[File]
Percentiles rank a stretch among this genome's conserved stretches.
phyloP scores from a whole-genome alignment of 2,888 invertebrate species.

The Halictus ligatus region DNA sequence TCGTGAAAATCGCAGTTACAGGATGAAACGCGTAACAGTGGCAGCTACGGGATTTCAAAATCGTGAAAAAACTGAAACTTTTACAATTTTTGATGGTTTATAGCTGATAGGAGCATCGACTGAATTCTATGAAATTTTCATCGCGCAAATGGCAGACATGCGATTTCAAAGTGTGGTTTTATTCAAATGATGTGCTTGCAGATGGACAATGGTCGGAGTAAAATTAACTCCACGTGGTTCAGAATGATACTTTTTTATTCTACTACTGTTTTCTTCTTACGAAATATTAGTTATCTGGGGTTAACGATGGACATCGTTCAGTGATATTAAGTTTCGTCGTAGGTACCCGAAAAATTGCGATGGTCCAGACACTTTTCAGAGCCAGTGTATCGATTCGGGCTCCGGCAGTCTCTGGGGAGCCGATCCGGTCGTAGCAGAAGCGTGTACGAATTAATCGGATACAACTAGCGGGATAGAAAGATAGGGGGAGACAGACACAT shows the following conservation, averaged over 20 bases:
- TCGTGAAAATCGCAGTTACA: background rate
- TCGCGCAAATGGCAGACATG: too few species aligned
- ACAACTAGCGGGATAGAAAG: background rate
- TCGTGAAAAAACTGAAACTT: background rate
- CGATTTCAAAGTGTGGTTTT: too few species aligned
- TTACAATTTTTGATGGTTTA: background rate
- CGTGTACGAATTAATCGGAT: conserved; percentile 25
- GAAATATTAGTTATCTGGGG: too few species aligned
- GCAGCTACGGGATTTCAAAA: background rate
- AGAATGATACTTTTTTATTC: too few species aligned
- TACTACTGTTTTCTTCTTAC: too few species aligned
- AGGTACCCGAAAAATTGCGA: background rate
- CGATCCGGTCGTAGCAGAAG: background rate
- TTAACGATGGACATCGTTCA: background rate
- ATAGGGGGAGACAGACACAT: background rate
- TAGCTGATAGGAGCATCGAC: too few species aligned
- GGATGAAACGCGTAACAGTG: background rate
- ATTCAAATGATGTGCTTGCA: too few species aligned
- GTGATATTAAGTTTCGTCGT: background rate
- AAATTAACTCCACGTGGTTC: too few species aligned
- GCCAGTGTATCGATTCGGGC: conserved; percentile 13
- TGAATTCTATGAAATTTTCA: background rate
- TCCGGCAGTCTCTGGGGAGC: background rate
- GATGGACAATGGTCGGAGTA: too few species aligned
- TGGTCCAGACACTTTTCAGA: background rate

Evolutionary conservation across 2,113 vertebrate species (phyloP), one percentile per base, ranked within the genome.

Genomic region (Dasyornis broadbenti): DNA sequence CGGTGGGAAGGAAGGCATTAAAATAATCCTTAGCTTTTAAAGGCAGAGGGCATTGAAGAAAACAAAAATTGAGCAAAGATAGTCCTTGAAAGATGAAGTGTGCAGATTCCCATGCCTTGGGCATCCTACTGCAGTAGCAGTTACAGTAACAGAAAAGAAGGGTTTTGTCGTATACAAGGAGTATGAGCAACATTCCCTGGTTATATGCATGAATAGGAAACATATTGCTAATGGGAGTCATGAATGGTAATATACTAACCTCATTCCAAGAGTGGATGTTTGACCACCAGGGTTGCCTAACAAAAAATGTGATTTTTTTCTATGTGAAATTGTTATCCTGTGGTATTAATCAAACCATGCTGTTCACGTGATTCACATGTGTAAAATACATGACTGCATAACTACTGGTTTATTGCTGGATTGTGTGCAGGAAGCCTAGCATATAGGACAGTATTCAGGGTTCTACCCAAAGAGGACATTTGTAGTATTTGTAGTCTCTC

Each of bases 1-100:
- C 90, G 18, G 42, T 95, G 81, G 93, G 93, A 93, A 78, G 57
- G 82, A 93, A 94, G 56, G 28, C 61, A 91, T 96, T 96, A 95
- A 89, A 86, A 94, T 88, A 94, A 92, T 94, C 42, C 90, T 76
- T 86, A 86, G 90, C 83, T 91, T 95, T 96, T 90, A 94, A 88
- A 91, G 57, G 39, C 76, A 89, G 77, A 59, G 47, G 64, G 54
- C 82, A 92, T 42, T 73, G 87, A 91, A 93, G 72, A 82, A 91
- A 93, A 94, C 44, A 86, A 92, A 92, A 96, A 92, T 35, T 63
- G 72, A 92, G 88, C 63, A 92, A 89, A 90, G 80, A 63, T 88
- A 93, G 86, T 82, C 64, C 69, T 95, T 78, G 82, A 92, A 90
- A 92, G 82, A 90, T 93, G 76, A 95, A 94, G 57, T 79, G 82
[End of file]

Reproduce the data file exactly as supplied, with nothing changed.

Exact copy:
Percentiles rank a stretch among this genome's conserved stretches.
phyloP scores from a whole-genome alignment of 2,888 invertebrate species.

The Halictus ligatus region DNA sequence TCGTGAAAATCGCAGTTACAGGATGAAACGCGTAACAGTGGCAGCTACGGGATTTCAAAATCGTGAAAAAACTGAAACTTTTACAATTTTTGATGGTTTATAGCTGATAGGAGCATCGACTGAATTCTATGAAATTTTCATCGCGCAAATGGCAGACATGCGATTTCAAAGTGTGGTTTTATTCAAATGATGTGCTTGCAGATGGACAATGGTCGGAGTAAAATTAACTCCACGTGGTTCAGAATGATACTTTTTTATTCTACTACTGTTTTCTTCTTACGAAATATTAGTTATCTGGGGTTAACGATGGACATCGTTCAGTGATATTAAGTTTCGTCGTAGGTACCCGAAAAATTGCGATGGTCCAGACACTTTTCAGAGCCAGTGTATCGATTCGGGCTCCGGCAGTCTCTGGGGAGCCGATCCGGTCGTAGCAGAAGCGTGTACGAATTAATCGGATACAACTAGCGGGATAGAAAGATAGGGGGAGACAGACACAT shows the following conservation, averaged over 20 bases:
- TCGTGAAAATCGCAGTTACA: background rate
- TCGCGCAAATGGCAGACATG: too few species aligned
- ACAACTAGCGGGATAGAAAG: background rate
- TCGTGAAAAAACTGAAACTT: background rate
- CGATTTCAAAGTGTGGTTTT: too few species aligned
- TTACAATTTTTGATGGTTTA: background rate
- CGTGTACGAATTAATCGGAT: conserved; percentile 25
- GAAATATTAGTTATCTGGGG: too few species aligned
- GCAGCTACGGGATTTCAAAA: background rate
- AGAATGATACTTTTTTATTC: too few species aligned
- TACTACTGTTTTCTTCTTAC: too few species aligned
- AGGTACCCGAAAAATTGCGA: background rate
- CGATCCGGTCGTAGCAGAAG: background rate
- TTAACGATGGACATCGTTCA: background rate
- ATAGGGGGAGACAGACACAT: background rate
- TAGCTGATAGGAGCATCGAC: too few species aligned
- GGATGAAACGCGTAACAGTG: background rate
- ATTCAAATGATGTGCTTGCA: too few species aligned
- GTGATATTAAGTTTCGTCGT: background rate
- AAATTAACTCCACGTGGTTC: too few species aligned
- GCCAGTGTATCGATTCGGGC: conserved; percentile 13
- TGAATTCTATGAAATTTTCA: background rate
- TCCGGCAGTCTCTGGGGAGC: background rate
- GATGGACAATGGTCGGAGTA: too few species aligned
- TGGTCCAGACACTTTTCAGA: background rate

Evolutionary conservation across 2,113 vertebrate species (phyloP), one percentile per base, ranked within the genome.

Genomic region (Dasyornis broadbenti): DNA sequence CGGTGGGAAGGAAGGCATTAAAATAATCCTTAGCTTTTAAAGGCAGAGGGCATTGAAGAAAACAAAAATTGAGCAAAGATAGTCCTTGAAAGATGAAGTGTGCAGATTCCCATGCCTTGGGCATCCTACTGCAGTAGCAGTTACAGTAACAGAAAAGAAGGGTTTTGTCGTATACAAGGAGTATGAGCAACATTCCCTGGTTATATGCATGAATAGGAAACATATTGCTAATGGGAGTCATGAATGGTAATATACTAACCTCATTCCAAGAGTGGATGTTTGACCACCAGGGTTGCCTAACAAAAAATGTGATTTTTTTCTATGTGAAATTGTTATCCTGTGGTATTAATCAAACCATGCTGTTCACGTGATTCACATGTGTAAAATACATGACTGCATAACTACTGGTTTATTGCTGGATTGTGTGCAGGAAGCCTAGCATATAGGACAGTATTCAGGGTTCTACCCAAAGAGGACATTTGTAGTATTTGTAGTCTCTC

Each of bases 1-100:
- C 90, G 18, G 42, T 95, G 81, G 93, G 93, A 93, A 78, G 57
- G 82, A 93, A 94, G 56, G 28, C 61, A 91, T 96, T 96, A 95
- A 89, A 86, A 94, T 88, A 94, A 92, T 94, C 42, C 90, T 76
- T 86, A 86, G 90, C 83, T 91, T 95, T 96, T 90, A 94, A 88
- A 91, G 57, G 39, C 76, A 89, G 77, A 59, G 47, G 64, G 54
- C 82, A 92, T 42, T 73, G 87, A 91, A 93, G 72, A 82, A 91
- A 93, A 94, C 44, A 86, A 92, A 92, A 96, A 92, T 35, T 63
- G 72, A 92, G 88, C 63, A 92, A 89, A 90, G 80, A 63, T 88
- A 93, G 86, T 82, C 64, C 69, T 95, T 78, G 82, A 92, A 90
- A 92, G 82, A 90, T 93, G 76, A 95, A 94, G 57, T 79, G 82